Feb. 6, 2008
While the Canadians have taken the legal route to claiming that a child can have three "parents," British scientists are taking it a step further. Researchers at Newcastle University have now created an embryo (a.k.a. human being) that contains the DNA from three separate parents:
They experimented on 10 severely abnormal embryos left over from traditional fertility treatment.
Within hours of their creation, the nucleus, containing DNA from the mother and father, was removed from the embryo, and implanted into a donor egg whose DNA had been largely removed.
The only genetic information remaining from the donor egg was the tiny bit that controls production of mitochondria - around 16,000 of the 3billion component parts that make up the human genome.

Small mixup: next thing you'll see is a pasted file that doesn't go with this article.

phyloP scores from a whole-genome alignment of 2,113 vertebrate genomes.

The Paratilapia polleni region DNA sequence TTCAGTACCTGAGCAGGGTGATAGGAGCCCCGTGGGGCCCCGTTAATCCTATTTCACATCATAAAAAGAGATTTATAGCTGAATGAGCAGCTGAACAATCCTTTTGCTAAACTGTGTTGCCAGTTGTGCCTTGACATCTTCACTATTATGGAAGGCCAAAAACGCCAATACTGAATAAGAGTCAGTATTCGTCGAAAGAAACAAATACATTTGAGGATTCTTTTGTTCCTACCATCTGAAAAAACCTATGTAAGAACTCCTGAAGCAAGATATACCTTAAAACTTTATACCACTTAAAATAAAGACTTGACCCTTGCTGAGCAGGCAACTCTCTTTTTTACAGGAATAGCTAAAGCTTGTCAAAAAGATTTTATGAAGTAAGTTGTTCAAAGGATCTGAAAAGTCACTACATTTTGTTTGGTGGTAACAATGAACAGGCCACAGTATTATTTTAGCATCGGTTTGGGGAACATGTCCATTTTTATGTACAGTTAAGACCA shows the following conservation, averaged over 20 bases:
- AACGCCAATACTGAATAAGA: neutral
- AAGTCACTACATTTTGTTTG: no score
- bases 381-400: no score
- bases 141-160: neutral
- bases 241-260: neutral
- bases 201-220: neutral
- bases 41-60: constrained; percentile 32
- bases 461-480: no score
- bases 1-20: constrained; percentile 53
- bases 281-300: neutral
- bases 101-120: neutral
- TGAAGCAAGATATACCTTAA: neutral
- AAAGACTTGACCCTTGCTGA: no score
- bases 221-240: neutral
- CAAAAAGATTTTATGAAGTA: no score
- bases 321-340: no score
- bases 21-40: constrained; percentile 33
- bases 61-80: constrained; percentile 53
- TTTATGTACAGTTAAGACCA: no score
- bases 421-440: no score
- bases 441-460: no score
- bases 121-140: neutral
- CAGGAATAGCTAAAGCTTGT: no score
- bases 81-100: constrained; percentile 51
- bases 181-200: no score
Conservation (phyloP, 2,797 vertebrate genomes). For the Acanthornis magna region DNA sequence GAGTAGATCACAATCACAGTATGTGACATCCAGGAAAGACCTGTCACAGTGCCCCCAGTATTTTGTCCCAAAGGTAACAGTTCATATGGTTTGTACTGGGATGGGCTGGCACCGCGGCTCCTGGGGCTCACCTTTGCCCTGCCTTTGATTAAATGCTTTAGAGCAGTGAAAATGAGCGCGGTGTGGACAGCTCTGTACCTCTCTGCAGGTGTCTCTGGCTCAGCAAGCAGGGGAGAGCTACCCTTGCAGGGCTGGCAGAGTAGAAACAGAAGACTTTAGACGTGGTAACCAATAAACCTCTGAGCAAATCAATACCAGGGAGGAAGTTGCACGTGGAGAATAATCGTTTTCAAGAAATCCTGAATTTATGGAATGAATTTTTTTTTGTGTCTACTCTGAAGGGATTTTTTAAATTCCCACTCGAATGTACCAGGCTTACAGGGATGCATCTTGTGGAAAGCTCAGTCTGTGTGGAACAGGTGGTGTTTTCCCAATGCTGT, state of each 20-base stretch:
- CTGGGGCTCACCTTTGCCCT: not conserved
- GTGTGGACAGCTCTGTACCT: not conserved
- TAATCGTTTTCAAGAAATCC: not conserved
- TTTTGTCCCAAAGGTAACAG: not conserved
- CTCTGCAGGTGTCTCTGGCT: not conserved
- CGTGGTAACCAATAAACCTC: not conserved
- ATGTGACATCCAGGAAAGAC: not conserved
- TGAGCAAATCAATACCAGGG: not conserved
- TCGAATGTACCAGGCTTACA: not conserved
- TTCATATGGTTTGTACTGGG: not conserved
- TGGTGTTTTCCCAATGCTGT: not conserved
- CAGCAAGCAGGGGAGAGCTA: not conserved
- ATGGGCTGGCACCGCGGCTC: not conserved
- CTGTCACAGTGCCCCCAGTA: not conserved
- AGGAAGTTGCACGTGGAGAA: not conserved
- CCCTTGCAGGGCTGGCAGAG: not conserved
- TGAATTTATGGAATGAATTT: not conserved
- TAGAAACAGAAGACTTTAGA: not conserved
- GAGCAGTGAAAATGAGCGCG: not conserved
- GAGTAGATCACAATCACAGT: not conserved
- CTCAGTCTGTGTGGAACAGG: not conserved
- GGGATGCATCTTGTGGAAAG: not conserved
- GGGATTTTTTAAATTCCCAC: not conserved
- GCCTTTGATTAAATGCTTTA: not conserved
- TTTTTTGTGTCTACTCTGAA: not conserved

The embryos then began to develop normally, but were destroyed within six days.
This all done, of course, in hopes of preventing diseases caused by genetic defects (fatal liver failure, muscular dystrophy, diabetes, etc.). However, the notion that this takes us one step closer to assembly-line human beings seems to be lost in the hard-charge toward technological advancement. Also lost is the fact that this search for a cure for disease in human beings involves killing human beings.
The cure is deadlier than the disease.